Some Pennsylvania entrepreneurs have special concerns about exposing themselves to liability when starting a new business. If you and a business partner are exploring a way to come together to form a business while limiting your liability exposure, a limited liability partnership is one option to consider. Even so, LLPs are not for every partnership, so some factors should be taken into account while exploring this option.
Forming a business from the ground up requires business leaders to be focused and to sacrifice their own comfort in order to acquire their goals. For many small businesses that are just beginning in Pennsylvania, one of the biggest challenges can be marketing their products or services on a limited budget. Despite the truth that marketing and advertising account for a significant portion of any organization's budget, small businesses can use strategic methods of informing the public in their effort to create interest without destroying their budget.
You can never be sure how long you will stay in business. Sometimes you just do not find it feasible to keep running your company and you want out. However, if you run a franchise in Pennsylvania, a swift and easy exit may not be in the cards. In fact, if you have not planned for an exit strategy, it could cost you a lot of money to end your franchise prematurely. So if you are considering starting a franchise, think about how you can get out of your franchise if you want to.
At Huckabee, Weiler, & Levengood, P.C., we are proud to represent Pennsylvania business owners and families. We believe that our support prepares them for success by clarifying plans, advising on structures and helping to make business formation more efficient.
If you want to be a business owner in Pennsylvania, one option you have is to buy a franchise. A franchise allows you to own your own business that is part of another larger business. For example, you may be able to own a fast food restaurant from a national chain. You will sell all the same products that customers expect from this fast-food chain. You also get support from the corporation. However, not all franchises are created equal.
Regardless of the nature of the business you plan to establish in Pennsylvania, you are going to run into areas where you face possible exposure to liability. Just how much it can hurt your personal assets when someone sues or files a judgment against your company will depend on the type of business structure you operate, with some business structures protecting your personal assets far better than others. At Huckabee, Weiler & Levengood, P.C., we understand the benefits and drawbacks associated with each type of business structure, and we have helped many people looking to create their own businesses determine which business type best suits their needs.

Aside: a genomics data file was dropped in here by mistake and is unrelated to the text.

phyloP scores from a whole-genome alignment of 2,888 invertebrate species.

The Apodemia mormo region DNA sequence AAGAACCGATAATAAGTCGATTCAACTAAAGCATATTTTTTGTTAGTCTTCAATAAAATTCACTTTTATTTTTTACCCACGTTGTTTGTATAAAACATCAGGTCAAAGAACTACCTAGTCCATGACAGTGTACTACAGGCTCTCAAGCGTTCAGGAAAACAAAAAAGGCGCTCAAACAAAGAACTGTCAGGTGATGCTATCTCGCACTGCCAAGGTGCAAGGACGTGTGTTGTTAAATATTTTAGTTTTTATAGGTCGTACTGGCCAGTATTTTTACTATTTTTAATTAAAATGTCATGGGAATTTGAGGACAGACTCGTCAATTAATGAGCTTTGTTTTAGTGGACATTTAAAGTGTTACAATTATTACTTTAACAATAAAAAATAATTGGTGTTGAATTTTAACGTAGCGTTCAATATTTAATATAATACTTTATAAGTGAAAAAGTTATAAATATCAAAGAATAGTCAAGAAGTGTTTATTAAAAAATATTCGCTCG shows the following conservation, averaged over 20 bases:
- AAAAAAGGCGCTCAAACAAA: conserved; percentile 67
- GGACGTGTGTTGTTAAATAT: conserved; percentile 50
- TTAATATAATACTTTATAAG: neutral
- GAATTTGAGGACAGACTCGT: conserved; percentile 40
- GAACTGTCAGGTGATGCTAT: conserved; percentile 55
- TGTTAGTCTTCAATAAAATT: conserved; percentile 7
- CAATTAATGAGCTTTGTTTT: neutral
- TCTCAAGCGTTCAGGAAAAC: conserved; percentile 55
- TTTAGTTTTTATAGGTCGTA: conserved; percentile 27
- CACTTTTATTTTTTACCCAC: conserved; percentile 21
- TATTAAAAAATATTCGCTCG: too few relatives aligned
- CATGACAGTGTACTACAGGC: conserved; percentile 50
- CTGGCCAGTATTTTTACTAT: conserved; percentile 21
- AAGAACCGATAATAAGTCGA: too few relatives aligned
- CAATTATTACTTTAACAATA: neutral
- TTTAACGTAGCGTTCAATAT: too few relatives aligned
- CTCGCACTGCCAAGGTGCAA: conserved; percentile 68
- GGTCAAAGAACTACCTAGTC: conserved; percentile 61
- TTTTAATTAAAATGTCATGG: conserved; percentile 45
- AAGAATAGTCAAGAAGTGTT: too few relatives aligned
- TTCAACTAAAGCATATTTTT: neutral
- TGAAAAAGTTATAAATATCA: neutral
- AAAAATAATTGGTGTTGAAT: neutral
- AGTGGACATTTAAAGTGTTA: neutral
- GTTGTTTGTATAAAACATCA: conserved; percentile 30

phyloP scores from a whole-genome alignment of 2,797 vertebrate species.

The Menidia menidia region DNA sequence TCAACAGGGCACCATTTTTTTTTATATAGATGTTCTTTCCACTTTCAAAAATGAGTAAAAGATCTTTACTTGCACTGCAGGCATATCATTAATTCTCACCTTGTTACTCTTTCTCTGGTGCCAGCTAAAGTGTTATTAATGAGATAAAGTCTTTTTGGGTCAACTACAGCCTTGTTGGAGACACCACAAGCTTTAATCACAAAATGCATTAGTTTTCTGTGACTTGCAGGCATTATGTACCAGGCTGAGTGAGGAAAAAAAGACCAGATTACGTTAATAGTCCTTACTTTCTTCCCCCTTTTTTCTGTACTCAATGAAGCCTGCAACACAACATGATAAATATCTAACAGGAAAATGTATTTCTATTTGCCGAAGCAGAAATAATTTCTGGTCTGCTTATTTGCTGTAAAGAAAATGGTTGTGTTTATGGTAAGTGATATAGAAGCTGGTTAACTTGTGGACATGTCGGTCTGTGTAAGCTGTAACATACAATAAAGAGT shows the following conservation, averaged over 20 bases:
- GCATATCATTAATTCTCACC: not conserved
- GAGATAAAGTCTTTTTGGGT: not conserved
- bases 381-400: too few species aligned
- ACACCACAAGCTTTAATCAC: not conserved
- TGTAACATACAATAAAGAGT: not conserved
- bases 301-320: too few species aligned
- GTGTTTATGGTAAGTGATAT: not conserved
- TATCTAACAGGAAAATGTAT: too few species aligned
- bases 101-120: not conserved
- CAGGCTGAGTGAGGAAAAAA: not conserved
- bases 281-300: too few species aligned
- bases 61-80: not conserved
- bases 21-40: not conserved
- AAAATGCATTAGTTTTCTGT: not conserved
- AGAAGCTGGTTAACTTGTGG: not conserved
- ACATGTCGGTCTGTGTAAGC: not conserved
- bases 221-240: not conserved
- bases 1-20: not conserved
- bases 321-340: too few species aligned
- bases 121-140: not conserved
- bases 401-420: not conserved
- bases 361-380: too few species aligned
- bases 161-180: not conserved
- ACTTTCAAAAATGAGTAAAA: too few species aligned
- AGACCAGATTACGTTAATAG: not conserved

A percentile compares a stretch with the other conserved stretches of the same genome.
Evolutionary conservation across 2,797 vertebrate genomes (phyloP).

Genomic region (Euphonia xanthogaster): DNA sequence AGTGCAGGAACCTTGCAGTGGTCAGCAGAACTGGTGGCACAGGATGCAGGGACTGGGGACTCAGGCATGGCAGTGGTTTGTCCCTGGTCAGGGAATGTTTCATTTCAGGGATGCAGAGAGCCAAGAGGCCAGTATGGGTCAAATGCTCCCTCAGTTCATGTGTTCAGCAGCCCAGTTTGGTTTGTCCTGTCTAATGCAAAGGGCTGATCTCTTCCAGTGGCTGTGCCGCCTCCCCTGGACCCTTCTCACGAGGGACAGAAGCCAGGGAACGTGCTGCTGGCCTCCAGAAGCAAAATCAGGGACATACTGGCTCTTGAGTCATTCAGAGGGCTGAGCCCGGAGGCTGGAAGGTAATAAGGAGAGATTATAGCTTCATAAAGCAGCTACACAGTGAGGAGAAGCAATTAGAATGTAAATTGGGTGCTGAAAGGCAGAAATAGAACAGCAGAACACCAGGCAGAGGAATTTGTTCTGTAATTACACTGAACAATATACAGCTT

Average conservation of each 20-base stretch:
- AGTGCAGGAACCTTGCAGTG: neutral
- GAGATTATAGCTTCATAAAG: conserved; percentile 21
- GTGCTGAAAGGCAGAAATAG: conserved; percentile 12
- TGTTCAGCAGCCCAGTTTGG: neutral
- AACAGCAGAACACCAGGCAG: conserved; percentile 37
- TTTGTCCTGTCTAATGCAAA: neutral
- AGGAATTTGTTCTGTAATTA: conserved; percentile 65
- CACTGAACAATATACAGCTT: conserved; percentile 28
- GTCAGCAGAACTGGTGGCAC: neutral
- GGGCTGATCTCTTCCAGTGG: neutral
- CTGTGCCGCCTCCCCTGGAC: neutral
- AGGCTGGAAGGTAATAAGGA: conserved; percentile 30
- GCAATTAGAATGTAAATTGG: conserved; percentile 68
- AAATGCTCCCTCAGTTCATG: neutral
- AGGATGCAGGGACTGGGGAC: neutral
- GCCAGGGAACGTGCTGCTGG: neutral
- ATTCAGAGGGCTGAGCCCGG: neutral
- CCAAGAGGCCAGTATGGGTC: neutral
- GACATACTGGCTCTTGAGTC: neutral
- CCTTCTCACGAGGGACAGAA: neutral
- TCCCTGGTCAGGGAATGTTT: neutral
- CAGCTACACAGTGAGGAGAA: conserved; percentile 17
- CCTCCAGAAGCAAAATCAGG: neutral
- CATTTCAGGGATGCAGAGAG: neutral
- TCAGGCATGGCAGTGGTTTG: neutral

The prospect of forming a new business in Pennsylvania can be both exciting and overwhelming. Based on the goals you want to accomplish and how you want to operate, one of the first things you need to do is decide on a business structure. Business structures range from the simple (partnerships and sole proprietorships) to the complex (corporations and LLCs).
Some Pennsylvania small business owners may find it redundant or unnecessary to open up a bank account strictly for their business. Why go through all the trouble of setting up a new account when you can use your existing one to write checks and receive deposits? However, in reality, setting up a business account is both a wise and in many cases the legally prudent move.
As someone who heads a Pennsylvania sole proprietorship, you may enjoy being your own boss. However, the possibility of forming a business partnership seems just too good to pass up. With a partner, your business can receive added expertise, more business connections and additional financing. But can you convert your sole proprietorship into a partnership? The answer is yes, though it requires a few crucial steps for the move to proceed.
You may have an exciting idea to start a brand new business in the state of Pennsylvania. However, many creative people do not have just one idea. What if a Keystone State entrepreneur has an idea for a printing company and a lawn mowing business at the same time? It would seem strange to form a business that offers both services, so the entrepreneur may choose to form two businesses instead. Like any business venture, you should consider the benefits and drawbacks to starting up two or more businesses at once.